This detailed account of ethnic minority politics explains when and how European institutions successfully used norms and incentives to shape domestic policy toward ethnic minorities and why those measures sometimes failed.

Going beyond traditional analyses, Kelley examines the pivotal engagement by the European Union, the Organization for Security and Cooperation in Europe, and the Council for Europe in the creation of such policies.

Following language, education, and citizenship issues during the 1990s in Latvia, Estonia, Slovakia, and Romania, she shows how the combination of membership conditionality and norm-based diplomacy was surprisingly effective at overcoming even significant domestic opposition. However, she also finds that diplomacy alone, without the offer of membership, was ineffective unless domestic opposition to the proposed policies was quite limited.

As one of the first systematic analyses of political rather than economic conditionality, the book illustrates under what conditions and through what mechanisms institutions influenced domestic policy in the decade, preparing the way for the historic enlargement of the European Union.

This thoughtful and thorough discussion, based on case studies, quantitative analysis, and interviews with nearly one hundred policymakers and experts, tells an important story about how European organizations helped facilitate peaceful solutions to ethnic tensions--in sharp contrast to the ethnic bloodshed that occurred in the former Yugoslavia during this time. This book's simultaneous assessment of soft diplomacy and stricter conditionality advances a long overdue dialogue between proponents rational choice models and social constructivists. As political requirements increasingly become part of conditionality, it also provides keen policy insights for the strategic choices made by actors in international institutions.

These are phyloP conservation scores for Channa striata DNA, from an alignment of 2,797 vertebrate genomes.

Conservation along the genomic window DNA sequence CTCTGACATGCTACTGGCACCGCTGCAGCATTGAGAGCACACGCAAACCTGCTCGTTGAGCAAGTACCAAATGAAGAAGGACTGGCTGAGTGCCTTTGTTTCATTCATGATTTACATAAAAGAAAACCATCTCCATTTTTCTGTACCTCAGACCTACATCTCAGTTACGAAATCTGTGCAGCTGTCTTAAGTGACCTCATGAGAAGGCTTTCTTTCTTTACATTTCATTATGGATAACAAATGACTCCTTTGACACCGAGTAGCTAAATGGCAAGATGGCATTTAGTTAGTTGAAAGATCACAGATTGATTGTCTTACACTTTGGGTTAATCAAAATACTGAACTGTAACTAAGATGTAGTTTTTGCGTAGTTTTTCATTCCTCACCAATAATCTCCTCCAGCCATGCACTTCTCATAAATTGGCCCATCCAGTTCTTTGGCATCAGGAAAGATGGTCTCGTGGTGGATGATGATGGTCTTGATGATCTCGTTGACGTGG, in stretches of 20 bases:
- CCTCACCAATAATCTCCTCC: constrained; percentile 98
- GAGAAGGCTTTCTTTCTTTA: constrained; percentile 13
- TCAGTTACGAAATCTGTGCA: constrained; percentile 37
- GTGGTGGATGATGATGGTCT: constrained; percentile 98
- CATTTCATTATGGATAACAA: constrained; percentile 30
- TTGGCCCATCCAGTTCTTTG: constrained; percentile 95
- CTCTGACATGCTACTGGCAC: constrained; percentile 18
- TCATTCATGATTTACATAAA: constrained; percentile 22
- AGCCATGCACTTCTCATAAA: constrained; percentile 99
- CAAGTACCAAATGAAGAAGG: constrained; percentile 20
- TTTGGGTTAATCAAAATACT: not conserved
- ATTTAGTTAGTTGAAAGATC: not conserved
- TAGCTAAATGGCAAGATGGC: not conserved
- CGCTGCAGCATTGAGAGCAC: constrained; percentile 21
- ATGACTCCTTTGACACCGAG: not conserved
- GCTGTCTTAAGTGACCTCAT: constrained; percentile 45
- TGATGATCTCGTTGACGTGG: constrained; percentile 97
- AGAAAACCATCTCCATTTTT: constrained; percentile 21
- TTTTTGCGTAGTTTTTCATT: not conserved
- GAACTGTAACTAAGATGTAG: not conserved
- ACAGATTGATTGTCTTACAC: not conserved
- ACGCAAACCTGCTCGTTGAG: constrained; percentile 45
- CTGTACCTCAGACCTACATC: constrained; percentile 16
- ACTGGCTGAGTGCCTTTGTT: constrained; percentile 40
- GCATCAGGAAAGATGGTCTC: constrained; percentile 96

This detailed account of ethnic minority politics explains when and how European institutions successfully used norms and incentives to shape domestic policy toward ethnic minorities and why those measures sometimes failed.

Going beyond traditional analyses, Kelley examines the pivotal engagement by the European Union, the Organization for Security and Cooperation in Europe, and the Council for Europe in the creation of such policies.

Following language, education, and citizenship issues during the 1990s in Latvia, Estonia, Slovakia, and Romania, she shows how the combination of membership conditionality and norm-based diplomacy was surprisingly effective at overcoming even significant domestic opposition. However, she also finds that diplomacy alone, without the offer of membership, was ineffective unless domestic opposition to the proposed policies was quite limited.

As one of the first systematic analyses of political rather than economic conditionality, the book illustrates under what conditions and through what mechanisms institutions influenced domestic policy in the decade, preparing the way for the historic enlargement of the European Union.

This thoughtful and thorough discussion, based on case studies, quantitative analysis, and interviews with nearly one hundred policymakers and experts, tells an important story about how European organizations helped facilitate peaceful solutions to ethnic tensions--in sharp contrast to the ethnic bloodshed that occurred in the former Yugoslavia during this time. This book's simultaneous assessment of soft diplomacy and stricter conditionality advances a long overdue dialogue between proponents rational choice models and social constructivists. As political requirements increasingly become part of conditionality, it also provides keen policy insights for the strategic choices made by actors in international institutions.